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How to Save Money Buying an Electric Scooter

Refurbs, rentals and sales: We'll help you skip paying full price for your next electric ridable.

A Kaabo Wolf King GT Pro in front of a metal wall painted in a variety of colors
Kaabo Wolf King GT Pro running around New York City
Joseph Kaminski

Electric scooters can be a big financial investment. Some cost as much as a car. But, unlike a car, you don't have to worry about parking, insurance or gas. So in the interest of saving you some money up front and get to the cost-cutting benefits, we've put together this list of shopping tips for scooters. 

Shop around the holidays -- any holiday

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This might seem obvious, but just like TVs and appliances, electric scooters go on sale around major holidays. I recommend researching and narrowing down your top picks beforehand to ensure that the prices haven't increased due to demand and that the sale price is actually a deal. But if you want a better price, shop during any holiday, Black Friday or Cyber Monday.  

Preorder when possible

This option requires some patience. Just like there are new iPhones every year, scooter manufacturers also release new or updated models. Many offer preorder discounts to get gauge public interest. After all, scooters take up a lot more space than an iPhone, and manufacturers don't want to make more than they can sell. 

Also read: Best Electric Scooter for 2022

Look for refurbished scooters

Scooters lined up in the FluidFreeRide Miami showroom

FluidFreeRide Miami showroom

Joseph Kaminski

We've all gotten used to making so many purchases online, it's easy to forget you can still shop in person for things, including electric scooters. Taking time to go to a scooter store or a local repair shop can help save some money. They frequently get inventory returned due to damage in shipping or as returns for one reason or another, such as too powerful or not powerful enough. The shop then repairs or replaces any damaged parts and sells the scooter at a discounted price. They also typically provide a limited warranty.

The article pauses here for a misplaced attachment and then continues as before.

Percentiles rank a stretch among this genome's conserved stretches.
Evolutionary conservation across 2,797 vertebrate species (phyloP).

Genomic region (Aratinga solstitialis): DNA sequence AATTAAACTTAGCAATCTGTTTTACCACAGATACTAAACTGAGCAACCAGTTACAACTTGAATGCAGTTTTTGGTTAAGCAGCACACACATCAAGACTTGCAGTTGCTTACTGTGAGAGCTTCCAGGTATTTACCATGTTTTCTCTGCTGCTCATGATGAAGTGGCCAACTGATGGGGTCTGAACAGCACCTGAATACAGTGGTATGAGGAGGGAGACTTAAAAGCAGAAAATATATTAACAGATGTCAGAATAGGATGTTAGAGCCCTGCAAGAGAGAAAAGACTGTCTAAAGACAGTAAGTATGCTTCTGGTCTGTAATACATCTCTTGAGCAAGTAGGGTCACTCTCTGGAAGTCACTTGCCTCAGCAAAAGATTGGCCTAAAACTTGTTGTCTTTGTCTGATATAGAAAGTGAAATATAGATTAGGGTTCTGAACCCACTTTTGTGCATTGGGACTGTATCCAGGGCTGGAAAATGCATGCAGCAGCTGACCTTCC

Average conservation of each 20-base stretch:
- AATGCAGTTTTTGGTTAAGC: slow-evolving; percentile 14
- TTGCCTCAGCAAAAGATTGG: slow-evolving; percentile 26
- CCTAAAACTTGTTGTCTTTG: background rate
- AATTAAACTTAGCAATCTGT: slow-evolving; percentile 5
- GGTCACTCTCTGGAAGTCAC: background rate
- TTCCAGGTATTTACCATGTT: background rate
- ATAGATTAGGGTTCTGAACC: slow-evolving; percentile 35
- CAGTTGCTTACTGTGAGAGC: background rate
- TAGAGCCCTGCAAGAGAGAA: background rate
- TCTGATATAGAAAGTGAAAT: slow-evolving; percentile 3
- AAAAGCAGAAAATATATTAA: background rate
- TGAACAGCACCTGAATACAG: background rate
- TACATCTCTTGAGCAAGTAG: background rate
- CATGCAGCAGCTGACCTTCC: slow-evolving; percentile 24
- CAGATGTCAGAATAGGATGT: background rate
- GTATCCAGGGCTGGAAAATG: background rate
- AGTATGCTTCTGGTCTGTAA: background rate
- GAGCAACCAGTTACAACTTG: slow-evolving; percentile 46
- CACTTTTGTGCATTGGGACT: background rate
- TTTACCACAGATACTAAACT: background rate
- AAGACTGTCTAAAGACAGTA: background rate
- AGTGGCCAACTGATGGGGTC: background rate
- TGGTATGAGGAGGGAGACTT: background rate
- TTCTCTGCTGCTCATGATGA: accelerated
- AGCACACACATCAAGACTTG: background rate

FluidFreeRide, with locations in New York, Miami and San Francisco, and Voro Motors in New York and Los Angeles, are two that come to mind. You can even test-ride scooters before you buy. FluidFreeRide offers a 10% discount to those in the military and to veterans. 

Voro Motors offers a 7% discount to first responders and those in the military. Both require verification on ID.me, and the discount will be applied at checkout. 

A Dualtron Storm electric scooter in front of the Intrepid Sea, Air & Space Museum

Dualtron Storm electric scooter in front of the Intrepid Sea, Air & Space Museum 

Joseph Kaminski

Regardless, if you have a local shop, go in and see what deals they might have. As the old saying goes, you won't know if you don't ask. They may have scooters that were repaired but never picked up. You might be able to get one for just the cost of the repair. (At the same time, you should check that no additional repairs are needed.) Also, try to ask in person and not over the phone. You don't want to get one price on the phone only to get another price in person.

Try before you buy

Unagi scooters on display in a store

Unagi Shop New York

Joseph Kaminski

If you're still not ready to lay out hundreds of dollars on a scooter but are curious enough to want to try it out, scooter maker Ungai has a great subscription service. For $49 a month and a one-time $50 setup fee, you can rent one of its sleek, powerful scooters. Unagi also has a storefront in New York, but its scooters are also available at Best Buy and too many places to list where you can see the scooters up close. If you can't make it to one, they also can deliver the scooter to you. 

Search for a code

Like every other online store these days, scooter vendors regularly have a discount code available to knock some money off the price or at least get you free shipping. Scooter companies will also regularly create codes for media sites like CNET that can be applied at checkout for a discount or sometimes extra accessories.